You get to decide what constitutes celebration. The important thing is that it gives you a sense of gratification for your hard work. That way you feel rewarded for sticking to the plan and you have some motivation to keep making progress. This same reward system would apply to growing your blog or website traffic. Every time your traffic or RSS subscriber count increases by a certain amount, celebrate.

3. Give yourself daily approval and acknowledgment. One of the greatest sources of gratification is approval and acknowledgment. You don’t need to look elsewhere for this kind of gratification. All you need to do is take the time to commend yourself for what you’ve accomplished. Withholding this kind of approval can cause you to seek it from outside sources like comfort foods or mindless time wasting activities.

I suggest you make time to do this at the end of every day. It’s not a big deal, but it does make a big difference in your level of gratification. Simply review your day and give yourself your personal thumbs up for a job well done.

Instant gratification and long term satisfaction

With a little planning you can have them both and maintain a healthy sense of balance. If some form of instant gratification is throwing your life out of balance, apply one of these three strategies to help restore your equilibrium.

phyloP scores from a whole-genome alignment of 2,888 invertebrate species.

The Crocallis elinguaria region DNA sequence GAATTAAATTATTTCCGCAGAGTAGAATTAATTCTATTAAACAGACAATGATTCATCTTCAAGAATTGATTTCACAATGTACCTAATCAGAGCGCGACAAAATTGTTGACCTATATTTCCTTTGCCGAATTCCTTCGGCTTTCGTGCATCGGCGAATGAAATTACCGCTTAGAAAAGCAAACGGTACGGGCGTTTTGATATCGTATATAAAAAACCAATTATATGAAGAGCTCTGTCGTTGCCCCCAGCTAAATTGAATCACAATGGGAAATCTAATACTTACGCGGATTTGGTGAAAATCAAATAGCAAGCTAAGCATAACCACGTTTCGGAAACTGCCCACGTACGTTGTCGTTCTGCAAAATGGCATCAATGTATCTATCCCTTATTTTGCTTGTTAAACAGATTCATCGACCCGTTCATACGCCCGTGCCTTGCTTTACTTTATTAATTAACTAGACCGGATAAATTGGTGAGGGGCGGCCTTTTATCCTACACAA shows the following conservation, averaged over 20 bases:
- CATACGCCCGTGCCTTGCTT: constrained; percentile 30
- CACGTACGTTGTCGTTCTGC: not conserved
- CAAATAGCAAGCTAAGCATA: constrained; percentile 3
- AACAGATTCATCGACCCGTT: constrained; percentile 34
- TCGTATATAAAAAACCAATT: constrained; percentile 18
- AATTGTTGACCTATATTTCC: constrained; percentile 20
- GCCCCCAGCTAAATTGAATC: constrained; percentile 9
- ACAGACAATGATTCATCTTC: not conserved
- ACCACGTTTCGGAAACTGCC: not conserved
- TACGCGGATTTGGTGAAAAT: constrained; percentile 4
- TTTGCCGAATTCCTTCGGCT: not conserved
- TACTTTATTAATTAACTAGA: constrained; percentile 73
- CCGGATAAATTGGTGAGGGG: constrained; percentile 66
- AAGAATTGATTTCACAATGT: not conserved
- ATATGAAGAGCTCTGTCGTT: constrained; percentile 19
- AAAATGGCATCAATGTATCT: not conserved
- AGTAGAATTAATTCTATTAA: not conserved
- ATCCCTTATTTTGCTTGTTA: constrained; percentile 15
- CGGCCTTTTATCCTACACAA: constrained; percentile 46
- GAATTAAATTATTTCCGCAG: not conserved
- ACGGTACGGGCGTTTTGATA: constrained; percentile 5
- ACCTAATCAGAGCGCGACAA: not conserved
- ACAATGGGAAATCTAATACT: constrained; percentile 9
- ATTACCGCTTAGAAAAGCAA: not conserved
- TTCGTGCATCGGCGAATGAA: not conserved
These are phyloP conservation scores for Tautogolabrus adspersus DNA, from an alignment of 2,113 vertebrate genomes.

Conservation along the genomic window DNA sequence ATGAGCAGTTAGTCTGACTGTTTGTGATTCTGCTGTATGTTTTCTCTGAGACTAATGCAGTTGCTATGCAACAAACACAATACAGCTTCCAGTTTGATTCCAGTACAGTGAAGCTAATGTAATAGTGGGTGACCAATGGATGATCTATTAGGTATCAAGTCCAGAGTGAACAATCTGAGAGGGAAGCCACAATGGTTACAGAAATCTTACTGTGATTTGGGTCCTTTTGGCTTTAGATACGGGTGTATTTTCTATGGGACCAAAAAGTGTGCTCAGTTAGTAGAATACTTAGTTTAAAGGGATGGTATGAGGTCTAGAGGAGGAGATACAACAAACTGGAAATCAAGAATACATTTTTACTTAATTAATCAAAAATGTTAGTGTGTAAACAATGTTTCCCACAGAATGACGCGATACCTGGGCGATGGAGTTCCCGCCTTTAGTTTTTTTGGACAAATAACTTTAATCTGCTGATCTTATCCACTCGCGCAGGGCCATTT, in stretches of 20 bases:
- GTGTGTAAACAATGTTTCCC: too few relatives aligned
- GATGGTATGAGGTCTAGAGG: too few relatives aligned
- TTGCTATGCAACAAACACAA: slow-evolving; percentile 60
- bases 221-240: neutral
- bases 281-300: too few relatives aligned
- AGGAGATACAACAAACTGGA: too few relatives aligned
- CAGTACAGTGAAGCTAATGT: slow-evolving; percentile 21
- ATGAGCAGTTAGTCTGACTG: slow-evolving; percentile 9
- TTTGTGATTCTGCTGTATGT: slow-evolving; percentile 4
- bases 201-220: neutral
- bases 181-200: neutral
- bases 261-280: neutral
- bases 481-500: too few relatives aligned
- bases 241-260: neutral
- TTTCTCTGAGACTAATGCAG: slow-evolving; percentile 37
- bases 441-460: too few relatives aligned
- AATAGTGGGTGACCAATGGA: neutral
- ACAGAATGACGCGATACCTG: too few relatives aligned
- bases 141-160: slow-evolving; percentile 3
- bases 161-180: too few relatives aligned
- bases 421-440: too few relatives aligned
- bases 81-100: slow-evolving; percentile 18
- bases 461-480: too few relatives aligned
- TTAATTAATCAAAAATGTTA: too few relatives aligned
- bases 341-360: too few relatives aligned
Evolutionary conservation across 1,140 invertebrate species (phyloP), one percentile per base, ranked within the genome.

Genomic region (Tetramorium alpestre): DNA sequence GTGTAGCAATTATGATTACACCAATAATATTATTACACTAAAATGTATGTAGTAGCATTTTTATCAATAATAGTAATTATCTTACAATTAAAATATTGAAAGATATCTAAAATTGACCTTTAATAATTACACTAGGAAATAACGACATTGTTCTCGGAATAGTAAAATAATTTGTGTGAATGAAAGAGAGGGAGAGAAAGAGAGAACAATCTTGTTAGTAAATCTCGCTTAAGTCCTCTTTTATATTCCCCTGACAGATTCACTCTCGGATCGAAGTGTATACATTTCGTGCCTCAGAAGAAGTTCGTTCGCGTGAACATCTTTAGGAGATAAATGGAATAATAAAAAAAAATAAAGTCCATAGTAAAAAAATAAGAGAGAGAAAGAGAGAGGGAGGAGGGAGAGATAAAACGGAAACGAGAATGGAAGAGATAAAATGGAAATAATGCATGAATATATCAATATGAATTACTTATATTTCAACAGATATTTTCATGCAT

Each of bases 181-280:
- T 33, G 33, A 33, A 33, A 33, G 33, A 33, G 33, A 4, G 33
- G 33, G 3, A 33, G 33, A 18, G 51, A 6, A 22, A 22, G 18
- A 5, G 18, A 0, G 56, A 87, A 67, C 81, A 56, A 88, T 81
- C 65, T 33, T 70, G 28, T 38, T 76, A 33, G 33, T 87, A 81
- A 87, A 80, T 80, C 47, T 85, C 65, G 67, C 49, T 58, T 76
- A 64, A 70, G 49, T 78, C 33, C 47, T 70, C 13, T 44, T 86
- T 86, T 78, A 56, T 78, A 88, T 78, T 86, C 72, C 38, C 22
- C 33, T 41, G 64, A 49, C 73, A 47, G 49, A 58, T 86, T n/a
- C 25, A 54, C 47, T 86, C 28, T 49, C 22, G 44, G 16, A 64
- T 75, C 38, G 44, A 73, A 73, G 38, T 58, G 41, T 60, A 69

How do you seek instant gratification?
Has it ever prevented you from reaching your long term goals?
The lines are open!

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19 Comments

  1. Sandra August 5, 2011 Reply

    Jonathan,
    I’m an impulsive person, so this is precisely the type of advice that is beneficial for me. I like the idea daily acknowledgment and approval in particular. I’ll try that one on for size!

    • Hi Sandra, I think impulsive plays a vital role is keeping things interesting and spontaneous, but left unchecked it can become a real roadblock to the accomplishment of long term goals.

  2. Miri Chandler August 5, 2011 Reply

    This was exactly what I needed for my “couch potato to marathon” goal. Thank you!

  3. David Stevens August 5, 2011 Reply

    Hi Jonathan,
    Well said. I like some “instant gratification”. I don’t want to give that up because there’s no guarantee that I will be talking with you tomorrow. However that said, working toward longer term satisfactions is very rewarding & essential because I might still be here “tomorrow” and I will need to cash in. Keep building your “Bank” step by step, day by day smelling the roses along the way. Thank you again Jonathan. Have a great weekend.
    be good to yourself
    David

  4. AJ Mida August 5, 2011 Reply

    Awesome advice Jonathan! I love the reward system. I gained 40 pounds over a years time and the excuse I am giving is I was traveling to much :). But really as you know excuses are no good and won’t give you the results you want so I try not to make them. Anyways I am very much into fitness and use “treat meals” once a week. It makes the meal sooooo much better and you really do appreciate it more. I have since turned the fat into muscle and am back in my routine of working out. It’s a true testimony of the reward system does work!

    Great advice. Great blog. Thank you!

    • Greetings AJ, I follow a similar program. Congratulations on reclaiming control over your life. Isn’t it amazing how far off course excuses can take us?

  5. marc August 5, 2011 Reply

    Great insight! We often see the advantages of both instant gratification – which nobody wants to miss – and longtime satisfaction – which everyone love to have as well.